Why is cryptocurrency regulation needed?

The war highlights one primary concern governments have about cryptocurrency: the ability to launder money or enact transactions that evade authorities. Western governments, in particular, view cryptocurrency as a way Russia can sidestep sanctions that the West hoped would end the war.

Because cryptocurrency values user anonymity and wallets are identified by cryptographic keys, the lack of transparency facilitates questionable or even criminal activity. And criminals are taking advantage, as reports suggest that money laundering via crypto increased 30% in 2021.

But money laundering is far from the only criminal issue facing cryptocurrency. It is straightforward for almost anyone to launch a cryptocurrency (according to CoinMarketCap there are now nearly 19,000 different cryptos), and many are vulnerable to hacking.

Even the most well-established cryptocurrencies have fallen prey to cyberattacks that have cost owners hundreds of millions of dollars. Most recently, the highly popular Axie Infinity gaming metaverse platform suffered an attack that bled more than $600 million dollars from the platform. The hacker immediately began laundering the stolen coins to prevent recovery, leading to renewed calls for consumer protections for cryptocurrency users.

The ease of launching currencies and the lack of controls also have led to thousands of scams targeting unsophisticated crypto users looking to become the next crypto whale (users with more than $1 million in cryptocurrency). Although the amounts are smaller than the most notorious hacks, scammers still defrauded consumers of $14 billion in 2021.

One more concern for consumers is cryptocurrency’s high volatility, which is why some governments consider crypto “unsuitable” for public investment. Bitcoin has experienced several rapid runs followed by equally massive crashes. In just the last year, Bitcoin reached several all-time highs only to plummet more than 50% within months. Similarly, new currencies frequently have a significant initial price spike only to quickly become essentially worthless. Volatility makes crypto attractive for diligent investors, but for average investors, it can be a recipe for disaster.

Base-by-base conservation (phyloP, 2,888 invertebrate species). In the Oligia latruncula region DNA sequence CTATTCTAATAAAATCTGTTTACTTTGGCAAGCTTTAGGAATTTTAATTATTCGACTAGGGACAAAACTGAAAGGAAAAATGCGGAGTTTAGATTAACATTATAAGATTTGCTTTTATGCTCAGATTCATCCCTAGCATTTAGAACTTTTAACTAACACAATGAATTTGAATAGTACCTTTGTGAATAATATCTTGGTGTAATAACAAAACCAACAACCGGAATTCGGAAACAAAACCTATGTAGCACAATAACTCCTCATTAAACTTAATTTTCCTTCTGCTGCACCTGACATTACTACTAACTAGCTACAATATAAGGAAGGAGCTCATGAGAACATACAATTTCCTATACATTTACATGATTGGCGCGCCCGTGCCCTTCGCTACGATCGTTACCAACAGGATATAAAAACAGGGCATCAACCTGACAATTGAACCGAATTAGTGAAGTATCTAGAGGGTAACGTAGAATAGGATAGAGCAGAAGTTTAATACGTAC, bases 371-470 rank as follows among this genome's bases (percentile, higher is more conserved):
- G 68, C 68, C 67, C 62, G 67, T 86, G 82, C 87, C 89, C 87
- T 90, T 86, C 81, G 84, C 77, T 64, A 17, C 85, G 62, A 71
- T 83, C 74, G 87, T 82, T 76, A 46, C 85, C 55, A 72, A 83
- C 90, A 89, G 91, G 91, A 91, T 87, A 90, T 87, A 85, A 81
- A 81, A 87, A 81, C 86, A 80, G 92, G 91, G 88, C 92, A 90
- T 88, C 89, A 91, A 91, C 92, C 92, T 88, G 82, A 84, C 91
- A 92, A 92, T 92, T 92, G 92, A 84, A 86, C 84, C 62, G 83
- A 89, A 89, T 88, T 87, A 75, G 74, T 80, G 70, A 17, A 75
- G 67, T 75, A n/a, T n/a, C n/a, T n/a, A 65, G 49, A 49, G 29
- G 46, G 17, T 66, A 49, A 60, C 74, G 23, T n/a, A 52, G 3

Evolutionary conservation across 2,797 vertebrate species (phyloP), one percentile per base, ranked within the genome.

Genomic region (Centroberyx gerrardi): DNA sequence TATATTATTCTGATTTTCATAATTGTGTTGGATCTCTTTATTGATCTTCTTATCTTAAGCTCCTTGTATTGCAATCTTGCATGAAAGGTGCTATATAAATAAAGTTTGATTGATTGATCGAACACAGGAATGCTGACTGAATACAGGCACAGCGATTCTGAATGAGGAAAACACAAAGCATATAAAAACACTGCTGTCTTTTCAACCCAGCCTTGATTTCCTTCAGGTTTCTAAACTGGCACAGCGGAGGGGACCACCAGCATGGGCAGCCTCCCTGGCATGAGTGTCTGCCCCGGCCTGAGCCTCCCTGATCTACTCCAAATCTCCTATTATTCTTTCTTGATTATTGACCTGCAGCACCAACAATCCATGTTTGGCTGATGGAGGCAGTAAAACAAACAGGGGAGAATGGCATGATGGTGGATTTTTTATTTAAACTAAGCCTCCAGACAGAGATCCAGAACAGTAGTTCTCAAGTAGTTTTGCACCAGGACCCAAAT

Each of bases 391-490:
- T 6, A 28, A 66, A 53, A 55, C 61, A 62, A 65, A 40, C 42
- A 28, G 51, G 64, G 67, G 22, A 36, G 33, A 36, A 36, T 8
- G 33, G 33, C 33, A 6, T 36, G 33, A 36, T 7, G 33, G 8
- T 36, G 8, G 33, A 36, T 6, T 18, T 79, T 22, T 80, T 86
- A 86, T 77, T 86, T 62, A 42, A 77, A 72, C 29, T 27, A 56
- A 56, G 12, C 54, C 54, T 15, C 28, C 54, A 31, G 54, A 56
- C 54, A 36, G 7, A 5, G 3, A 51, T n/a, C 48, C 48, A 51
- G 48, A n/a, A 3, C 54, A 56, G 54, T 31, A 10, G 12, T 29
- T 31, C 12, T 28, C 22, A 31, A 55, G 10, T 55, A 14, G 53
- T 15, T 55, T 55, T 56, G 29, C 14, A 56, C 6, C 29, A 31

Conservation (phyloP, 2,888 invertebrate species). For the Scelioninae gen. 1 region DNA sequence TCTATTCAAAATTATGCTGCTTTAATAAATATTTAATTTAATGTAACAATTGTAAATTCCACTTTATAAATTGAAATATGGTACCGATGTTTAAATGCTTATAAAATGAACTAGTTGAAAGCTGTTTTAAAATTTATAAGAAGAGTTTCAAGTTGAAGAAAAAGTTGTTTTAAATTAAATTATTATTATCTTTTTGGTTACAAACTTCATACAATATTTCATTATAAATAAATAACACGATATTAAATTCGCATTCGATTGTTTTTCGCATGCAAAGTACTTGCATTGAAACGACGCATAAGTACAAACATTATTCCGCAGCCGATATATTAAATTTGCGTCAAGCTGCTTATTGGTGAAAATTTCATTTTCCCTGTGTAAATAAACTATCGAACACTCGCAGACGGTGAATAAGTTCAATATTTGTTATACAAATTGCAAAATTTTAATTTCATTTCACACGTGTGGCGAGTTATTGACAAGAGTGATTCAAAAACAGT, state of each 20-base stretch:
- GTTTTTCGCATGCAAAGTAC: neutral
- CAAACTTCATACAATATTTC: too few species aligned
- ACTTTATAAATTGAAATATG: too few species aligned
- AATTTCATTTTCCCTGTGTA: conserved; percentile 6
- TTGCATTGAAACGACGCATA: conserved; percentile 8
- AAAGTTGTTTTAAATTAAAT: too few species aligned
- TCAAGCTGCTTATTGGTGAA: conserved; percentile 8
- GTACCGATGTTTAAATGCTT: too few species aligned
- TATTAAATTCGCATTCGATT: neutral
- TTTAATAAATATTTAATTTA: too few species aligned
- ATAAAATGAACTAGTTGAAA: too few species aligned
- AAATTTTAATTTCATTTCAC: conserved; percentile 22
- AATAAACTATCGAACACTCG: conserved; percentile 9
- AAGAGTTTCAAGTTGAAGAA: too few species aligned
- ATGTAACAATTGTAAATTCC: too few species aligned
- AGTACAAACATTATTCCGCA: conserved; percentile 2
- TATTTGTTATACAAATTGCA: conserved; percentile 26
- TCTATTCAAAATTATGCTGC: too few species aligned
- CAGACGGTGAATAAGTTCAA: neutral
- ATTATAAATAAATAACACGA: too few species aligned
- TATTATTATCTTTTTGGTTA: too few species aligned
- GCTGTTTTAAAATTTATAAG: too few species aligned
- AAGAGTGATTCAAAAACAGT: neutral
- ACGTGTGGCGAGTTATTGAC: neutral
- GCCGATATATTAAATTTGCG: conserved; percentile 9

So what are governments doing about crypto in the war?

Russia has made no bones that it will take full advantage of cryptocurrency. The Russian government has endorsed cryptocurrency as a currency, and recently suggested it may start accepting Bitcoin for gas and oil purchases. So governments enforcing sanctions are adding controls to ensure sanctions have their intended effect.

The European Union has increasingly addressed cryptocurrency as it added new sanctions. In the most recent round, the EU tightened controls on prior cryptocurrency restrictions for Russia, issuing a blanket prohibition on providing Russia with resources via cryptocurrency.

Similarly, in the U.S., both the Department of Justice and the Department of the Treasury are taking a closer look at cryptocurrency flows to Russia. The DOJ has a task force focused on investigating cryptocurrency flows related to sanctions. And Treasury indicated that compliance with sanctions is currency agnostic - fiat and crypto alike must comply.

Above all, governments are now using the renewed focus on crypto concerns in the war to launch broader efforts at regulation. The Biden administration, for example, recently issued its “Executive Order on Ensuring Responsible Development of Digital Assets” with the goal of creating a comprehensive regulatory framework for crypto. Many other countries are in similar investigatory stages.

Conclusion

There is no question that widespread cryptocurrency regulation is coming. The war has only hastened its arrival. The form it will take remains an open question. And while much of the crypto community is supportive of reasonable regulation, there remains a strong tension between regulation and the goals of cryptocurrency. How that tension will be resolved will be a storyline to watch.

Cryptocurrencies Used in Ukraine War: How Regulators Are Monitoring the Situation
 

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Cryptocurrencies Used in Ukraine War: How Regulators Are Monitoring the Situation